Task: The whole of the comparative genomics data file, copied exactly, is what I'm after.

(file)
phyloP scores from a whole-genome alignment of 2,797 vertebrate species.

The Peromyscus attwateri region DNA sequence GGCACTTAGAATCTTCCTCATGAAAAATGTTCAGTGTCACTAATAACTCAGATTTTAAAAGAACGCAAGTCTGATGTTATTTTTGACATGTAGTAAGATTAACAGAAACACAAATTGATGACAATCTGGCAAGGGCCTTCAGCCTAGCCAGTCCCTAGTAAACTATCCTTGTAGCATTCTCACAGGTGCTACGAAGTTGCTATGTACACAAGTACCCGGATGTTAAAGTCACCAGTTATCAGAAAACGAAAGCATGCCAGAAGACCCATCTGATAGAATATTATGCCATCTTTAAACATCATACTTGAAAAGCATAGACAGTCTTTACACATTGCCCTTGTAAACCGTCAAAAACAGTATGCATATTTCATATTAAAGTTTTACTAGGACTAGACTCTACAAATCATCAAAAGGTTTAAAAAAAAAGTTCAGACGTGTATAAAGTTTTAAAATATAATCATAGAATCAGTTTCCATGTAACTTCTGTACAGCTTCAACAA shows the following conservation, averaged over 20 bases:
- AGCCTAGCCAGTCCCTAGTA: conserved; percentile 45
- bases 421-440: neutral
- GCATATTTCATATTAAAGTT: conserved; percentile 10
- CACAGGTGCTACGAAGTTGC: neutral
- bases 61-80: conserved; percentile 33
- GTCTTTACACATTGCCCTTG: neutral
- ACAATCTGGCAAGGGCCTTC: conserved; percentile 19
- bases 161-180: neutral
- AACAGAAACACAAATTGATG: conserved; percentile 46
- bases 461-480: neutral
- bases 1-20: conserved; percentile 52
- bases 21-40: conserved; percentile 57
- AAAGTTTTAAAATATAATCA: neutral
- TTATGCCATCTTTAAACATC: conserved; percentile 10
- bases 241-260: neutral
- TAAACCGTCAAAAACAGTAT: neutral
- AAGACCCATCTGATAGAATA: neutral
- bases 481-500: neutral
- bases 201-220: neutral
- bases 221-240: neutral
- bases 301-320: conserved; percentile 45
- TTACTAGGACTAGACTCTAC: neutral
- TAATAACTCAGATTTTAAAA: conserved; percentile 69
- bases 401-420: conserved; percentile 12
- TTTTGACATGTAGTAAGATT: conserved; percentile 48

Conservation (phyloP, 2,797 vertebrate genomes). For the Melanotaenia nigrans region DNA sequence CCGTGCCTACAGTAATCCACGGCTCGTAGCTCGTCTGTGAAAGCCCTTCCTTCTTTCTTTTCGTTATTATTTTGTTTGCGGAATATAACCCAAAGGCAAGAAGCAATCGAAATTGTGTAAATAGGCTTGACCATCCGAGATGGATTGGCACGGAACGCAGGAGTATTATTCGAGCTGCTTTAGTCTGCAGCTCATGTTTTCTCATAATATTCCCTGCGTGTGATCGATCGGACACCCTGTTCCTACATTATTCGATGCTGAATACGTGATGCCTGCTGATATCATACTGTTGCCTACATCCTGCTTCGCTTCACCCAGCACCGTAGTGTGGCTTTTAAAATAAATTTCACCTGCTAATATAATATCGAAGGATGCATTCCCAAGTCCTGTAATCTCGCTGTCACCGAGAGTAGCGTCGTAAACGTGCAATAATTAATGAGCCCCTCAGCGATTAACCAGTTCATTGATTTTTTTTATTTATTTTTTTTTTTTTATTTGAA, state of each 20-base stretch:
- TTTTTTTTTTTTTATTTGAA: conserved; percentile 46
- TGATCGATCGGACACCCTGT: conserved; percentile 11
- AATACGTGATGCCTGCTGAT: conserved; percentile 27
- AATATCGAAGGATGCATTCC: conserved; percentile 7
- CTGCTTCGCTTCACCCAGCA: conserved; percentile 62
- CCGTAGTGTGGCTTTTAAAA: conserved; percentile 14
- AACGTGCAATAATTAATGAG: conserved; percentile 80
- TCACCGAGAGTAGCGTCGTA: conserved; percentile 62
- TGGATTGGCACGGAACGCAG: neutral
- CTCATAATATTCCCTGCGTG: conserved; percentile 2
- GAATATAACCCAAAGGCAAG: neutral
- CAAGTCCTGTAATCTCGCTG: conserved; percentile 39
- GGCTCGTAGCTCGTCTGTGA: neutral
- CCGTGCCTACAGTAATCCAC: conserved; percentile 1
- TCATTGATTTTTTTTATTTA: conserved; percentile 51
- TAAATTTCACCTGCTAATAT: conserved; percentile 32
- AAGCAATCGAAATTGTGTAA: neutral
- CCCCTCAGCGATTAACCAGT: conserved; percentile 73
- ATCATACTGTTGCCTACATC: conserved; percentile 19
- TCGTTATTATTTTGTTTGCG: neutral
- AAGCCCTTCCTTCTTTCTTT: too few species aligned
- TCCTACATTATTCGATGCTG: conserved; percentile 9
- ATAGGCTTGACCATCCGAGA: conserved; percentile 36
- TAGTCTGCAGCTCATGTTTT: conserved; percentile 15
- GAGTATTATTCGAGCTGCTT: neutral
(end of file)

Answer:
phyloP scores from a whole-genome alignment of 2,797 vertebrate species.

The Peromyscus attwateri region DNA sequence GGCACTTAGAATCTTCCTCATGAAAAATGTTCAGTGTCACTAATAACTCAGATTTTAAAAGAACGCAAGTCTGATGTTATTTTTGACATGTAGTAAGATTAACAGAAACACAAATTGATGACAATCTGGCAAGGGCCTTCAGCCTAGCCAGTCCCTAGTAAACTATCCTTGTAGCATTCTCACAGGTGCTACGAAGTTGCTATGTACACAAGTACCCGGATGTTAAAGTCACCAGTTATCAGAAAACGAAAGCATGCCAGAAGACCCATCTGATAGAATATTATGCCATCTTTAAACATCATACTTGAAAAGCATAGACAGTCTTTACACATTGCCCTTGTAAACCGTCAAAAACAGTATGCATATTTCATATTAAAGTTTTACTAGGACTAGACTCTACAAATCATCAAAAGGTTTAAAAAAAAAGTTCAGACGTGTATAAAGTTTTAAAATATAATCATAGAATCAGTTTCCATGTAACTTCTGTACAGCTTCAACAA shows the following conservation, averaged over 20 bases:
- AGCCTAGCCAGTCCCTAGTA: conserved; percentile 45
- bases 421-440: neutral
- GCATATTTCATATTAAAGTT: conserved; percentile 10
- CACAGGTGCTACGAAGTTGC: neutral
- bases 61-80: conserved; percentile 33
- GTCTTTACACATTGCCCTTG: neutral
- ACAATCTGGCAAGGGCCTTC: conserved; percentile 19
- bases 161-180: neutral
- AACAGAAACACAAATTGATG: conserved; percentile 46
- bases 461-480: neutral
- bases 1-20: conserved; percentile 52
- bases 21-40: conserved; percentile 57
- AAAGTTTTAAAATATAATCA: neutral
- TTATGCCATCTTTAAACATC: conserved; percentile 10
- bases 241-260: neutral
- TAAACCGTCAAAAACAGTAT: neutral
- AAGACCCATCTGATAGAATA: neutral
- bases 481-500: neutral
- bases 201-220: neutral
- bases 221-240: neutral
- bases 301-320: conserved; percentile 45
- TTACTAGGACTAGACTCTAC: neutral
- TAATAACTCAGATTTTAAAA: conserved; percentile 69
- bases 401-420: conserved; percentile 12
- TTTTGACATGTAGTAAGATT: conserved; percentile 48

Conservation (phyloP, 2,797 vertebrate genomes). For the Melanotaenia nigrans region DNA sequence CCGTGCCTACAGTAATCCACGGCTCGTAGCTCGTCTGTGAAAGCCCTTCCTTCTTTCTTTTCGTTATTATTTTGTTTGCGGAATATAACCCAAAGGCAAGAAGCAATCGAAATTGTGTAAATAGGCTTGACCATCCGAGATGGATTGGCACGGAACGCAGGAGTATTATTCGAGCTGCTTTAGTCTGCAGCTCATGTTTTCTCATAATATTCCCTGCGTGTGATCGATCGGACACCCTGTTCCTACATTATTCGATGCTGAATACGTGATGCCTGCTGATATCATACTGTTGCCTACATCCTGCTTCGCTTCACCCAGCACCGTAGTGTGGCTTTTAAAATAAATTTCACCTGCTAATATAATATCGAAGGATGCATTCCCAAGTCCTGTAATCTCGCTGTCACCGAGAGTAGCGTCGTAAACGTGCAATAATTAATGAGCCCCTCAGCGATTAACCAGTTCATTGATTTTTTTTATTTATTTTTTTTTTTTTATTTGAA, state of each 20-base stretch:
- TTTTTTTTTTTTTATTTGAA: conserved; percentile 46
- TGATCGATCGGACACCCTGT: conserved; percentile 11
- AATACGTGATGCCTGCTGAT: conserved; percentile 27
- AATATCGAAGGATGCATTCC: conserved; percentile 7
- CTGCTTCGCTTCACCCAGCA: conserved; percentile 62
- CCGTAGTGTGGCTTTTAAAA: conserved; percentile 14
- AACGTGCAATAATTAATGAG: conserved; percentile 80
- TCACCGAGAGTAGCGTCGTA: conserved; percentile 62
- TGGATTGGCACGGAACGCAG: neutral
- CTCATAATATTCCCTGCGTG: conserved; percentile 2
- GAATATAACCCAAAGGCAAG: neutral
- CAAGTCCTGTAATCTCGCTG: conserved; percentile 39
- GGCTCGTAGCTCGTCTGTGA: neutral
- CCGTGCCTACAGTAATCCAC: conserved; percentile 1
- TCATTGATTTTTTTTATTTA: conserved; percentile 51
- TAAATTTCACCTGCTAATAT: conserved; percentile 32
- AAGCAATCGAAATTGTGTAA: neutral
- CCCCTCAGCGATTAACCAGT: conserved; percentile 73
- ATCATACTGTTGCCTACATC: conserved; percentile 19
- TCGTTATTATTTTGTTTGCG: neutral
- AAGCCCTTCCTTCTTTCTTT: too few species aligned
- TCCTACATTATTCGATGCTG: conserved; percentile 9
- ATAGGCTTGACCATCCGAGA: conserved; percentile 36
- TAGTCTGCAGCTCATGTTTT: conserved; percentile 15
- GAGTATTATTCGAGCTGCTT: neutral